Experiences and perceptions of people with headache: a qualitative study

D. A. Leiper, Alison Margaret Elliott, Philip Christopher Hannaford

Research output: Contribution to journalArticlepeer-review

24 Citations (Scopus)
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Background: Few qualitative studies of headache have been conducted and as a result we have little in-depth understanding of the experiences and perceptions of people with headache. The aim of this paper was to explore the perceptions and experiences of individuals with headache and their experiences of associated healthcare and treatment.
Methods: A qualitative study of individuals with headache, sampled from a population-based study of chronic pain was conducted in the North-East of Scotland, UK. Seventeen semi-structured interviews were conducted with adults aged 65 or less. Interviews were analysed using the Framework approach utilising thematic analysis.
Results: Almost every participant reported that they were unable to function fully as a result of the nature and unpredictability of their headaches and this had caused disruption to their work, family life and social activities. Many also reported a negative impact on mood including feeling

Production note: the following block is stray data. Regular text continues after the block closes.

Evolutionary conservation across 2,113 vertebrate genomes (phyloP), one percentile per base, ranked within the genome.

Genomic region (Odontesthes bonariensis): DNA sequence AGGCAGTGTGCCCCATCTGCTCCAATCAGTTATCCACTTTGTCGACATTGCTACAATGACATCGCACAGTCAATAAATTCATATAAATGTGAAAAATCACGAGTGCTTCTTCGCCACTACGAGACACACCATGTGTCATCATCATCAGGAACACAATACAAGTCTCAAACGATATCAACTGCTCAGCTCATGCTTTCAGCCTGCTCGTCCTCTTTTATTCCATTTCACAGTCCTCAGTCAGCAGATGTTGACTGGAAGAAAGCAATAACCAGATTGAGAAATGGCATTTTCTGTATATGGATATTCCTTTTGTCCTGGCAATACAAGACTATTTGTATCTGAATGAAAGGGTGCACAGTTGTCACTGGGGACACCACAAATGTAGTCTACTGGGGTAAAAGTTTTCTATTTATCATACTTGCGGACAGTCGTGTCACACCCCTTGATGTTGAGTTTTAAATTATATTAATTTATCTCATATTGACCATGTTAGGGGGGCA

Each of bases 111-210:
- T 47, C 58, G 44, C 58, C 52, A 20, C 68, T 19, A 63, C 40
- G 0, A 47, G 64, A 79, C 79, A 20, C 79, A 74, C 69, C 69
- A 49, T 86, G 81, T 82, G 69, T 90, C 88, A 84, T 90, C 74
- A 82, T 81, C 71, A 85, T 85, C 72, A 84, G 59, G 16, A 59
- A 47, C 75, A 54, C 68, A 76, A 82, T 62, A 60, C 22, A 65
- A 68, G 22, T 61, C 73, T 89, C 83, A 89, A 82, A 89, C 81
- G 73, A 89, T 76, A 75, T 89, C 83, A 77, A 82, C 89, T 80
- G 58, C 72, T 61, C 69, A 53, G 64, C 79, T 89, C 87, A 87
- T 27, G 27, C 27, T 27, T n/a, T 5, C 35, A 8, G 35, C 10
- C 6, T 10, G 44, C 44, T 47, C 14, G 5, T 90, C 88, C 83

depressed, aggressive or embarrassed. Most participants had formed their own ideas about
different aspects of their headache and several had searched for, or were seeking, increased
understanding of their headache from a variety of sources. Many participants reported that their
headaches caused them constant worry and anguish, and they were concerned that there was a
serious underlying cause. A variety of methods were being used to manage headaches including
conventional medication, complementary therapies and self-developed management techniques.
Problems associated with all of these management strategies emerged.
Conclusion: Headache has wide-ranging adverse effects on individuals and is often accompanied
by considerable worry. The development of new interventions or educational strategies aimed at
reducing the burden of the disorder and associated anxiety are needed.
Original languageEnglish
Pages (from-to)1-11
Number of pages11
JournalBMC Family Practice
Issue number27
Publication statusPublished - May 2006


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